Lucky to have had these fine folks as my Portland neighbors. It was like I never left.

Zoran likes workbooks. His Mama does, too.

Super Girl Heart Warrior

picnic in a box

Much beloved Portland rain, tumbling down just for me. Or so I like to think.

Kill your television?

As I was short on time and long on activities, I didn’t make a visit to my favorite bridge in the world, so imagine my delight when the plane home gave me this view.

And then this one of THE old neighborhood! I walked and biked and drove every one of these streets in happiness and sheer joy, sometimes in tears, always in gratitude.

Can you see the plane shadow surrounded by a rainbow? It was much, much clearer when first I spied it but wasn’t quick enough to capture. But still, how cool?

Denver! Almost home…

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Direction: Northwest!!

Hood * Jefferson * Three Sisters

And Mt. Hood, all by its lonesome.

The most wonderful reasons for my return to Portland! Solveig’s little Luna had her third, and we sure hope final, open heart surgery, the Fontan. Our girl (now age five!) is a true heart warrior, having the strength to come home from the hospital a mere week after surgery. While she isn’t 100% and we need to be careful not to bump or jostle her, the strides she’s making are really quite remarkable. Her baby brother, Zoran, has grown by leaps and bounds since we last cuddled and bounced, with an adorable personality to match. I love them all so much!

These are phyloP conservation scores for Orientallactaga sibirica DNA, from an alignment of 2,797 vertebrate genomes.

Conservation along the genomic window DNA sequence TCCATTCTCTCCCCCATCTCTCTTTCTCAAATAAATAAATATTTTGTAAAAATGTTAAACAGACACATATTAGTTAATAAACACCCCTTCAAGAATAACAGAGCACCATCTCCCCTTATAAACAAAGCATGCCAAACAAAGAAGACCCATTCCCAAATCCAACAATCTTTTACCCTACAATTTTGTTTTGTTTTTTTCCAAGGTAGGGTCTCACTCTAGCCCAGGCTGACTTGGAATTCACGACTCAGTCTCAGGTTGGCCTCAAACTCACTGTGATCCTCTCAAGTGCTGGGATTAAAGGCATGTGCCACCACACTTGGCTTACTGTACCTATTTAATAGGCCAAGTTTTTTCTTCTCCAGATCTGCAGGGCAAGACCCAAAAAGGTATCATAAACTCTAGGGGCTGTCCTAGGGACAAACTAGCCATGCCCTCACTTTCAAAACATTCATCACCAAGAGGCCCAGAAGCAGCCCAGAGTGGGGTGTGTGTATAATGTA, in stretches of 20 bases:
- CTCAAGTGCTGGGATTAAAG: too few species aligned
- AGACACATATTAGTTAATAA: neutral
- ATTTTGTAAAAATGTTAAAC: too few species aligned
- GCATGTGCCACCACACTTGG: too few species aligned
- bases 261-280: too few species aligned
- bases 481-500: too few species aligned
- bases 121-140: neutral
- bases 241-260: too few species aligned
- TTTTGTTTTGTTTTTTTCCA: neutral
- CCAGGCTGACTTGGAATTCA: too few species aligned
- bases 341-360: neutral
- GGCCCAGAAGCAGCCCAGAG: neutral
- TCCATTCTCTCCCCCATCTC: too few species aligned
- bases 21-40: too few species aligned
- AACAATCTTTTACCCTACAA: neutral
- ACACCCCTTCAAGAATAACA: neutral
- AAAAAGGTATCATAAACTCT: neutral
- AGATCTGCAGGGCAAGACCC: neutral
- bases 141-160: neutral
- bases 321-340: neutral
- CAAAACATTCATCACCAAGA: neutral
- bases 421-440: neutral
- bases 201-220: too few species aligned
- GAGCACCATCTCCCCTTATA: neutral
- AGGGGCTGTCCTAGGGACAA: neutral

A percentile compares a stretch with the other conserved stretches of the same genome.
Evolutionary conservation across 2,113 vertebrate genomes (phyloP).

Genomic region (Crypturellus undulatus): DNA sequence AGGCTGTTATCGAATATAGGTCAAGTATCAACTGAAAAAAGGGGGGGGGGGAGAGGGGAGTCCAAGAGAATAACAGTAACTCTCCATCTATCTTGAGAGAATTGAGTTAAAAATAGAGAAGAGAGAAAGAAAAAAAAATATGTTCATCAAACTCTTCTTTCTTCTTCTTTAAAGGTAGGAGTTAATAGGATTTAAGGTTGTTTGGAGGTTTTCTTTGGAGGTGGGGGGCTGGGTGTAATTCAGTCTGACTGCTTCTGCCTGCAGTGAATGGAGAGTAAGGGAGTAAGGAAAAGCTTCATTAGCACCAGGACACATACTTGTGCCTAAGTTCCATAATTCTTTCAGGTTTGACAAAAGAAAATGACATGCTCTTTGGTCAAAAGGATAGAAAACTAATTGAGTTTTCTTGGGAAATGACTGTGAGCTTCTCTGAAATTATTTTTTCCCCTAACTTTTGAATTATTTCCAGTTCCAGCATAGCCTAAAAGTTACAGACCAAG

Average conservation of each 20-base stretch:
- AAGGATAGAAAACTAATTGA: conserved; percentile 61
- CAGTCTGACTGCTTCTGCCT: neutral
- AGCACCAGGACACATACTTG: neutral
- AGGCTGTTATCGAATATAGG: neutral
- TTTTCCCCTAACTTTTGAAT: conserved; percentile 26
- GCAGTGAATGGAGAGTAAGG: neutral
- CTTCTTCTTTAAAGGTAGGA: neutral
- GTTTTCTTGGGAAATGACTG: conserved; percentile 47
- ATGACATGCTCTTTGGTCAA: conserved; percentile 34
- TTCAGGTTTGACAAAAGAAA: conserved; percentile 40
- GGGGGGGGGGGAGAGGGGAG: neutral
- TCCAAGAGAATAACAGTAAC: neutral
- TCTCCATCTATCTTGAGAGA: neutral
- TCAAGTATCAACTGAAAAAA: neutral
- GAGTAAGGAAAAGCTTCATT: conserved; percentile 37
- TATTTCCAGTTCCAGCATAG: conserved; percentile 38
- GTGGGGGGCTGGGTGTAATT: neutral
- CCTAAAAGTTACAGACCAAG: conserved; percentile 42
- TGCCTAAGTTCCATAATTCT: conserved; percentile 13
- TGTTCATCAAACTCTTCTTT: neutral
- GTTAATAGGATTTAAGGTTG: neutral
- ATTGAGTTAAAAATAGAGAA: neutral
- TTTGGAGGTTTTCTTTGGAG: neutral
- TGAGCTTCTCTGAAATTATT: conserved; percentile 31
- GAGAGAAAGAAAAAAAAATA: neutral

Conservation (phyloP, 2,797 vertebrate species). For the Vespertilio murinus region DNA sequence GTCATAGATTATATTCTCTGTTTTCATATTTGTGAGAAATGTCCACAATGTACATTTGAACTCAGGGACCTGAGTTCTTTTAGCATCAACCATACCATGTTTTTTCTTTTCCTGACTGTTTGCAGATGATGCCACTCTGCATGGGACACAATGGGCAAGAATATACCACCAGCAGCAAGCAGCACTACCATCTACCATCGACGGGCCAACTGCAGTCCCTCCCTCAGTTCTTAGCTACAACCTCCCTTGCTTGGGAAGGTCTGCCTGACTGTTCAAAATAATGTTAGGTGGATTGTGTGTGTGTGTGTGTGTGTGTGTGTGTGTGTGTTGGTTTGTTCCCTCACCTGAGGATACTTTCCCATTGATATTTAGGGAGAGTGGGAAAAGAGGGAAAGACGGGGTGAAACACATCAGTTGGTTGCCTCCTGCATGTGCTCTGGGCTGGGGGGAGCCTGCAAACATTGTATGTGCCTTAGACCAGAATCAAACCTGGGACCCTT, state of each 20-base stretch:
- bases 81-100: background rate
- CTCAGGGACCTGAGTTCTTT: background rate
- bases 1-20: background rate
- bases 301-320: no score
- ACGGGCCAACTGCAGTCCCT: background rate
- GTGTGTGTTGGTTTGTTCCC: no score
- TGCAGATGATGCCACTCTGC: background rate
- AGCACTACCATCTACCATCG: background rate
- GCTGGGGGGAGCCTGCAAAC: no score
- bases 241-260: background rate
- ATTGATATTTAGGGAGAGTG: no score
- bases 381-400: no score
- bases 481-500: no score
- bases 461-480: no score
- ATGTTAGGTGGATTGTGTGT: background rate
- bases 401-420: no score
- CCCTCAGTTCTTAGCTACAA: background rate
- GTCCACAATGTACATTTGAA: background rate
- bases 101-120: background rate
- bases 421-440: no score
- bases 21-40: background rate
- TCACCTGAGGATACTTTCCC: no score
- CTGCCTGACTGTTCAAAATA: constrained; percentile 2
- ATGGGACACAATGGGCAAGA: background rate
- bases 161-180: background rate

Most of my time alone was spent sleeping and wandering the city for old haunts and memories. I am super happy to report that many remain. I was so afraid of a city so changed as to be unrecognizable.  Though there are differences (good gracious SE 50th Avenue!) there was much more that sent my heart galloping with glee.

Brown Lumber was one of our beloved local spots to buy supplies for our million and one home improvement projects. They have super customer service, but I liked their sign best:

WATCH OUT FOR THE POST WHEN BACKING UP

POST 111

TRUCKS 0

Gets me every time…

At the zoo…

Southeast Portland gets its Bushwick on, fabulous mural style.

 GUN not GONE

Never was, never will be.

Tofu makes my body wanna DIE, but I’m happy to see this old Portland business is still plugging along.

One of my favorite Portland peeps (Hi Susan!) with some of my favorite food:

the cocktel del pulpo at Tacqueria Nueve!

Southbound Number 75

I shall never tire of this view

Or this one!

More to come…